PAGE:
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Wednesday, July 24, 2013

Edward Snowden stuck in a holding pattern at Moscow airport

He's a man without a country -- and after a brief flurry of speculation Wednesday that NSA leaker Edward Snowden might finally be able to exit Moscow airport, he's right back where he started, holed up in the facility's transit zone.
A Russian lawyer was reported planning to meet with Snowden at the airport Wednesday, prompting speculation he would bring documents allowing the former NSA contract employee to formally enter Russia.
Snowden had applied for temporary asylum in Russia last week after his attempts to leave Sheremetyevo airport and fly out of the country were thwarted.
But now it appears that even with new legal papers, he still must wait at the airport while Russian authorities consider his asylum request.
A spokeswoman for the Federal Migration Service told the AP they had no information about the status of Snowden's application for asylum.
Snowden is believed to have been staying at the airport transit zone since June 23, when he arrived on a flight from Hong Kong.
U.S. prosecutors charged Snowden last month with espionage and theft of government property.
On Monday, the U.S. Ambassador in Moscow demanded Russia turn over Snowden.
“Mr. Snowden ought to be returned to the United States to face the felony charges against him,” Ambassador Michael McFaul said via Twitter.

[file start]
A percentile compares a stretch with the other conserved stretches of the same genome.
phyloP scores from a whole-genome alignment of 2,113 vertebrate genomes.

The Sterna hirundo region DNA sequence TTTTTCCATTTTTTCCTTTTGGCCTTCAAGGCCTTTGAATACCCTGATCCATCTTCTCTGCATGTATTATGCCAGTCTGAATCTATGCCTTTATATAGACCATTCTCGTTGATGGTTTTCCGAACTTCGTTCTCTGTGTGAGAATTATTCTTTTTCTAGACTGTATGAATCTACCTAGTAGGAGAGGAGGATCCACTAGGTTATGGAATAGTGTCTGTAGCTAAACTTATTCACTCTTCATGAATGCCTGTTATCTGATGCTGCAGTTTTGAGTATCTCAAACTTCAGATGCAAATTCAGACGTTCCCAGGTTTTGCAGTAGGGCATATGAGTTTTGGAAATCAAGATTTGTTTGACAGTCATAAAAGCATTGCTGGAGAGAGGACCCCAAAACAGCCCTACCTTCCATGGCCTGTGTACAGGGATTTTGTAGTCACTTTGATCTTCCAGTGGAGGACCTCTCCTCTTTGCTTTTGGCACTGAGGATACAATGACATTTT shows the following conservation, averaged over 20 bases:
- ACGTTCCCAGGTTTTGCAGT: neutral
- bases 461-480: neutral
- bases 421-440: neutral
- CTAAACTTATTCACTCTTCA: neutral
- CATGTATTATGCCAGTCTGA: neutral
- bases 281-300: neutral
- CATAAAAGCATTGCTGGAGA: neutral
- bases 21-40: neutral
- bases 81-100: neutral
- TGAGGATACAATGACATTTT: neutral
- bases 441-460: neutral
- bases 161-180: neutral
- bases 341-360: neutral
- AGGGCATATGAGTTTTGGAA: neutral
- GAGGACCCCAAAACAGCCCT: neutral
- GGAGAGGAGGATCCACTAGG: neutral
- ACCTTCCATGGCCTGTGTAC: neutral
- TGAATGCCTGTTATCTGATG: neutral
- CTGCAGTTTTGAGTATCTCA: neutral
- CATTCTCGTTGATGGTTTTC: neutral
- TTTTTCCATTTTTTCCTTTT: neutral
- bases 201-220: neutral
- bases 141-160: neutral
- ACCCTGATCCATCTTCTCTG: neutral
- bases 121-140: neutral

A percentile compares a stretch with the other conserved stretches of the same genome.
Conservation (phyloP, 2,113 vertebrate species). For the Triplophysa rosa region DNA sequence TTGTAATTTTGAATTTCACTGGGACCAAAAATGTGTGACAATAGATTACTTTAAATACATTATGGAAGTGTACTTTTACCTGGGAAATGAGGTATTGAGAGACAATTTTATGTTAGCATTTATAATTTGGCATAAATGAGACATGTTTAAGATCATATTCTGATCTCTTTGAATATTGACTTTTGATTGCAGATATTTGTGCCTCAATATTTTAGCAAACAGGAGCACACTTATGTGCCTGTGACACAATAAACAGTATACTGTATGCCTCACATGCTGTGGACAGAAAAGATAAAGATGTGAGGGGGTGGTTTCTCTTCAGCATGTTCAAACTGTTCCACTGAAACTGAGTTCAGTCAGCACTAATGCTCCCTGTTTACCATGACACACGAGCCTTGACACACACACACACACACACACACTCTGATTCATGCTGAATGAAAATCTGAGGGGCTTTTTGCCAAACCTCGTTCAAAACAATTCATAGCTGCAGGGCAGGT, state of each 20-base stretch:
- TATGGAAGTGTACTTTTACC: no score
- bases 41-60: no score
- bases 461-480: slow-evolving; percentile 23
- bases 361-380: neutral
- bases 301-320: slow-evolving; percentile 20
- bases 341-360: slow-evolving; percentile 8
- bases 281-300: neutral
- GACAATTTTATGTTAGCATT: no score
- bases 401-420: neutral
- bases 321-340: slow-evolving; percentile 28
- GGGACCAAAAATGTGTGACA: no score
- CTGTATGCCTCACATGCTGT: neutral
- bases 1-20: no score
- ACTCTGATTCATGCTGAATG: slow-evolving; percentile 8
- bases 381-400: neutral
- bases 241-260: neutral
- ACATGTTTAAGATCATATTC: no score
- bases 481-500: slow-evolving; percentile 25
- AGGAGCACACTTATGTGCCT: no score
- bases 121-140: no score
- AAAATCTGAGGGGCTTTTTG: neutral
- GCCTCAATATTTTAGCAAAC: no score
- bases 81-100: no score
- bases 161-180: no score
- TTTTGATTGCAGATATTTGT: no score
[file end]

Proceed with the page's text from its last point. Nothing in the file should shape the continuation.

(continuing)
Russian state news agency RIA Novosti quoted an unnamed security official on Wednesday as saying that Snowden has been issued documents, allowing him to formally enter Russia.
Anna Zakharenkova, a spokeswoman for the airport, told The Associated Press that Anatoly Kucherena, a Russian lawyer advising Snowden, would meet with Snowden.
President Vladimir Putin has said that Snowden can be granted asylum in Russia only if he stops leaking secrets.
Granting Snowden asylum would add new tensions to U.S.-Russian relations already strained by criticism of Russia's pressure on opposition groups, Moscow's suspicion of U.S. missile-defense plans and Russia's resistance to sanctions against the regime of Syrian President Bashar Assad.
The Associated Press contributed to this report.

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